PC: “Well, we’ll figure it out, all right?” [They hug, and the cold wind keeps tugging at their warm, protective coats.]
Now, that’s drama. This followed up on a relatively endearing speech by PC about wanting to be himself. (Or, in producer language, him wanting to be bisexual.) In the end, we loved PC in his Dolce tux at the Operation Smile dinner, where everyone else was dressed like it was a Sadie Hawkins semiformal. And we were weirdly happy when he got into Occidental, even though he’s soon going to find out it’s in an L.A. dead zone and not nearly as proximate to West Hollywood as he thinks it is.
Look, Kelli’s a sweet kid and she has a surprisingly good voice and all, but when she showed up at Sebastian’s event with big hair and a black suit with shoulder pads and launched into a soulful song about how her man done left her (complete with Star Search hand motions), we couldn’t help but think, If this guy did Toni Braxton, this is what it would look like. In the end, you have to remember that Kelli is a (relatively) levelheaded girl with a decent social and moral compass, who was thrown into a pen with a bunch of scat-throwing macaques. Out of loyalty to Camille, she tries to keep the girl’s defensive nastiness in check, and she tackled the Sisyphean task of trying to keeping Sebastian and PC honest. Everyone on the show is a little bit less of a jerk because of her, and as a result, the producers largely relegate her to the sidelines. For that, and the fact that she’s the only character on the show for whom the exposure might actually be a career boon, she gets the win for the finale.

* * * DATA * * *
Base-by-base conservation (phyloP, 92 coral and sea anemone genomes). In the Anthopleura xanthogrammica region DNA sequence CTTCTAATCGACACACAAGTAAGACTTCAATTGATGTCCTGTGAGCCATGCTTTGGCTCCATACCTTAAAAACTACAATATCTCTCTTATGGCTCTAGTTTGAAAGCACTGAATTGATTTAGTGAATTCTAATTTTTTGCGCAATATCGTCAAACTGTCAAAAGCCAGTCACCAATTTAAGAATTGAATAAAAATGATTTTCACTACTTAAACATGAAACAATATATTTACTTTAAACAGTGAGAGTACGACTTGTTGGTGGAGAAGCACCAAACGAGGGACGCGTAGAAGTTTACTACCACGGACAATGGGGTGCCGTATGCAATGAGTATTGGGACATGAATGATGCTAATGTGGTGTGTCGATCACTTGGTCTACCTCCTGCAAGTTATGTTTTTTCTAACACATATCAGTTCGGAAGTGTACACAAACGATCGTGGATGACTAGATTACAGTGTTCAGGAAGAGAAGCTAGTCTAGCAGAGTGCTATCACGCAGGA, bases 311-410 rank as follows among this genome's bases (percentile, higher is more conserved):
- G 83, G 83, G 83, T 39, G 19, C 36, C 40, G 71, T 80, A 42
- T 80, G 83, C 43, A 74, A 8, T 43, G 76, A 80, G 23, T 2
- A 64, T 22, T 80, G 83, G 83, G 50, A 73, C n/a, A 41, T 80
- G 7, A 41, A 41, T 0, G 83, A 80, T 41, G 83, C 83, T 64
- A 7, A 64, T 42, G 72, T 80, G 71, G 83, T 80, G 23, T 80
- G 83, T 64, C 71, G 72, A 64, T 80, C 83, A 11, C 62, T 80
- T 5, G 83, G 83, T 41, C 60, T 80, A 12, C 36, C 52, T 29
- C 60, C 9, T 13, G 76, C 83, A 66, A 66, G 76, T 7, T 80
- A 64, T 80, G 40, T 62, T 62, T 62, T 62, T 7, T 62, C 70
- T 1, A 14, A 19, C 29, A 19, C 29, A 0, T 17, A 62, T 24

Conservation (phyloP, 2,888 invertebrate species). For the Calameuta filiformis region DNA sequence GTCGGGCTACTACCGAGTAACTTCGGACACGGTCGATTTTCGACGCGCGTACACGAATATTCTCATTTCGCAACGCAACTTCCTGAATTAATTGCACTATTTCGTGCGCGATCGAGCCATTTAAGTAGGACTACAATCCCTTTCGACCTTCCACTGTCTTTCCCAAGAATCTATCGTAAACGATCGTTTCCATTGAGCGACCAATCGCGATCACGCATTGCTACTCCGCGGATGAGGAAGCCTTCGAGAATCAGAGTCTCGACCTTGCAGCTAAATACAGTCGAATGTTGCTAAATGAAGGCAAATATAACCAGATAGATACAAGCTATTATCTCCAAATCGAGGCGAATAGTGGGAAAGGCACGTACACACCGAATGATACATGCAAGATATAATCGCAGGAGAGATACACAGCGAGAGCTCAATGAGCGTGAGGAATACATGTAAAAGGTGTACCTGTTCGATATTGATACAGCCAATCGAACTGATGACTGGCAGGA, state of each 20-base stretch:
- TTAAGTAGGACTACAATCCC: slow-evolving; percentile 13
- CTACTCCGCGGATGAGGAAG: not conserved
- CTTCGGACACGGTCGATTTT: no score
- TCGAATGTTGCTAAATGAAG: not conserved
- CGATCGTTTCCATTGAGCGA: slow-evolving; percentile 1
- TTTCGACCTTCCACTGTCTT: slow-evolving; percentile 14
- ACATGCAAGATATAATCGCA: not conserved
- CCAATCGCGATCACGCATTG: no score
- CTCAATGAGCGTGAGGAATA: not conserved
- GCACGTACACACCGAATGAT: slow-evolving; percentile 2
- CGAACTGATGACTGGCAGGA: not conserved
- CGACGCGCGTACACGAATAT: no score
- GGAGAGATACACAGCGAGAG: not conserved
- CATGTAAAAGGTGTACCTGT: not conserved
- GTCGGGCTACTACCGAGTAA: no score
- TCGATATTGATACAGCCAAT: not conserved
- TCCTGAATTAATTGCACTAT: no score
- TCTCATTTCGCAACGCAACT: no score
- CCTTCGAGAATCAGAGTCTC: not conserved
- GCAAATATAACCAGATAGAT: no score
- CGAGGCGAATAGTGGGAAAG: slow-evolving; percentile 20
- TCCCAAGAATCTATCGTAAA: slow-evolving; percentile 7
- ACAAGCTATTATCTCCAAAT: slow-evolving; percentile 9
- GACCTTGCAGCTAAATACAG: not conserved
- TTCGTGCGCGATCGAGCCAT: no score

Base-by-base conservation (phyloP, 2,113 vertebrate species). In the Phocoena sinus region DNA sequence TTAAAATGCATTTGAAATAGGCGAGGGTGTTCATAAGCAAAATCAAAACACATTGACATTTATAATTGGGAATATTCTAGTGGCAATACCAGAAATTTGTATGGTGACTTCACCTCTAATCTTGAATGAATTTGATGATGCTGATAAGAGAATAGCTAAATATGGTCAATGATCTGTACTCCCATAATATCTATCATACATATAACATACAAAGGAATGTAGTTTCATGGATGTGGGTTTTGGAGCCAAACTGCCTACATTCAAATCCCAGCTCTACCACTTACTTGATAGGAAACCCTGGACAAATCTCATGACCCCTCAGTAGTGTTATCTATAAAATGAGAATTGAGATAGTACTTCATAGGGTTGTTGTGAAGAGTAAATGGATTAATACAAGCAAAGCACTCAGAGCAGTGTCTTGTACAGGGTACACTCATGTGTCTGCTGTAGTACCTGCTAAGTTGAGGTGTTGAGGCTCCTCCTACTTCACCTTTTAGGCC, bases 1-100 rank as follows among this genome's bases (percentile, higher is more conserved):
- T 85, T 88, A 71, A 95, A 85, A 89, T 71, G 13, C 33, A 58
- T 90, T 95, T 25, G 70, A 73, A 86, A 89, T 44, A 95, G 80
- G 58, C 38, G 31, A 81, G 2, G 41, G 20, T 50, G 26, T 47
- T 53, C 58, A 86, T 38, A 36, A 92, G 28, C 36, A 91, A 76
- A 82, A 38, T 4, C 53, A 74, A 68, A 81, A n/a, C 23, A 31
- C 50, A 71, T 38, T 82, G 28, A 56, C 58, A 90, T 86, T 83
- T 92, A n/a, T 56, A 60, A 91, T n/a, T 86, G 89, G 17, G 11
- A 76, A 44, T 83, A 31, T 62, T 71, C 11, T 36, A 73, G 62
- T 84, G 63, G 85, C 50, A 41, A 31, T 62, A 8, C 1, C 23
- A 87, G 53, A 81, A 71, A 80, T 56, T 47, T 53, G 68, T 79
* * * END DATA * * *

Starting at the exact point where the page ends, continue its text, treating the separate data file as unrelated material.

Capitale, Katz’s Delicatessen, the Gild Hall hotel.
Gabriel’s: It’s named after Gabe! That’s sweet.
That Girl Sebastian Went on a Date With That One Time: Man, she is a glutton for punishment.
Carmen Marc Valvo: For joining in that storied parade of adult men who check out PC as he walks away.
That Stylist Who Appeared to Do Nothing But Yank at Jessie’s Hair: Because that seems like a fun way to spend an afternoon.
Lauren, the Jewelry Designer: For only having to make that one face that they replayed the whole episode.
Zach: Taylor’s 13-year-old brother seems normal.